$EvntCnt = (Get-EventLog -LogName "Security" -Newest 2000 -ComputerName $Server| `
            Where-Object {$_.EventID -eq '4624'}).Count
            Write-Output "$Server $EvntCnt Event 4624's"
            $EvntCnt2 = (Get-EventLog -LogName "Security" -Newest 2000 -ComputerName $Server| `
            Where-Object {$_.EventID -eq '4634'}).Count
            Write-Output "$Server $EvntCnt2 Event 4634's"
        }
    }
}

When this block of code runs. the behavior will be quite different.  To stay consistent for comparison's sake, I'll stick with 4 concurrent threads in the ThrottleLimit parameter and use the same 9 machines for processing.  Below is an overview of how the Parallel script block executes in this scenario.

As described above, each of the first 4 servers processes the event logs to return the event 4624 and the 4634's at the same time, then the next group of servers processes the events, finally leaving server #9 to process the events.

Sequencellel/Parallence?

Now it gets really weird...what would happen if we mix the Parallel and Sequence script blocks?  Let's find out.  I'm adding a new couple of Event ID's to the script, namely events 4769 (Kerberos service ticket requested) and 4770 (Kerberos ticket renewed).  The Sequence script block is the same as before, collecting the 4624/4634 events.  In addition, in a parallel script block, we will grab all of the 4679/4770 events.

If I am going to continue the movie theme for this script...."Primer" definitely comes to mind.  If you've never seen it, go watch it, you'll see what I mean.

WorkFlow ParallenceTest
{
    param([Array[]]$Servers)

    ForEach -Parallel -ThrottleLimit 4 ($Server in $Servers)
    {
        Sequence
        {
            $EvntCnt = (Get-EventLog -LogName "Security" -Newest 2000 -ComputerName $Server| `
            Where-Object {$_.EventID -eq '4624'}).Count
            Write-Output "$Server $EvntCnt Event 4624's"
            $EvntCnt2 = (Get-EventLog -LogName "Security" -Newest 2000 -ComputerName $Server| `
            Where-Object {$_.EventID -eq '4634'}).Count
            Write-Output "$Server $EvntCnt2 Event 4634's"
        }

        Parallel
        {
            $EvntCnt = (Get-EventLog -LogName "Security" -Newest 2000 -ComputerName $Server| `
            Where-Object {$_.EventID -eq '4769'}).Count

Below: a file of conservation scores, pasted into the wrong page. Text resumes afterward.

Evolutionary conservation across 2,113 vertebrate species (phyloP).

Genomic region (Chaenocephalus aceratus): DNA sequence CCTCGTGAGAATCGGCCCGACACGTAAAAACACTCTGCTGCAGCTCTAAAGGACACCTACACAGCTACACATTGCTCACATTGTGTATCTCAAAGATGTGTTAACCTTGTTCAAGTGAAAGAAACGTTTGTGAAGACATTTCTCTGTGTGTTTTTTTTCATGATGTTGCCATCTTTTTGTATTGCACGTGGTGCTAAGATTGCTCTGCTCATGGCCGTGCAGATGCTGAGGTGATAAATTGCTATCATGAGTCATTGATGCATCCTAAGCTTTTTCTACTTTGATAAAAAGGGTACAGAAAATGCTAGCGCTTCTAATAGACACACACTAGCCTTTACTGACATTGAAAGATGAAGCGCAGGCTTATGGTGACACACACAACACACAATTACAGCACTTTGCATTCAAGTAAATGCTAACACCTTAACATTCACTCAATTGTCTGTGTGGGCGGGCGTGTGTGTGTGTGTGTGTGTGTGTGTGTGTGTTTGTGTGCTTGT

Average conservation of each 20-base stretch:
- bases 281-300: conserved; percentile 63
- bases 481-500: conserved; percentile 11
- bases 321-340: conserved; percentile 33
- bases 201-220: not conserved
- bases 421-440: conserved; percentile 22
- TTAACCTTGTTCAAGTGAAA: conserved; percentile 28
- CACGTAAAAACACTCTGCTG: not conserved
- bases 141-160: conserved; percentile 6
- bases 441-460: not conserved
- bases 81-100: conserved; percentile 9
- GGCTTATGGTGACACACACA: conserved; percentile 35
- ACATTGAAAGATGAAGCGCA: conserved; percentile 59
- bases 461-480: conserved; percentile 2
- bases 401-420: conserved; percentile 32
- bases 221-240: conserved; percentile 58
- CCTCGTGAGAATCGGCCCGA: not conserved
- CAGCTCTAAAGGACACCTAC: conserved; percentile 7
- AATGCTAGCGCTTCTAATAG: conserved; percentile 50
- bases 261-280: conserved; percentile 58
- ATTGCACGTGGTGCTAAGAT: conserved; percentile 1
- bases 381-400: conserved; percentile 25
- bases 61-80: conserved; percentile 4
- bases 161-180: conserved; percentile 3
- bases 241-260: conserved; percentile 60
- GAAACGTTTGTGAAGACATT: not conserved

Write-Output "$Server $EvntCnt Event 4769's"
            $EvntCnt2 = (Get-EventLog -LogName "Security" -Newest 2000 -ComputerName $Server| `
            Where-Object {$_.EventID -eq '4770'}).Count
            Write-Output "$Server $EvntCnt2 Event 4770's"
        }
    }
}

Below is the script output with Sequence and Parallel script blocks.  Notice that the first group of machines (DC4, DC3, DC2, & DC1) process the 4624's then the 4634's but for some reason DC1 takes longer than the others to return the 4634.   Before DC1 can return it's 4634 into the output, DC4 has moved on to the Parallel script block and returned it's 4769 & 4770 event counts.  The second group of threads (DC6, DC7, DC8, & DC5) now start processing.  DC 5 repeats the same issue seen with DC1 in the first group with DC6 moving on to the parallel script block before it can return it's 4634.  The Tools server, last but not least, finishes up the processing with the last thread.  As you can see, the output of this would be confusing to handle if you expected it to come back in a defined order or grouped together, no candy sorting here.

It's important to understand the processing behavior of these code blocks so you know the dependencies and how the output may be returned since it is different between the two script blocks, and definitely different with Sequence and Parallel mixed up.  Each one has it's place in the world and hopefully you are now armed with the knowledge to know when and how to use these to solve you toughest problems.

 

Comments (0)

Skip to main content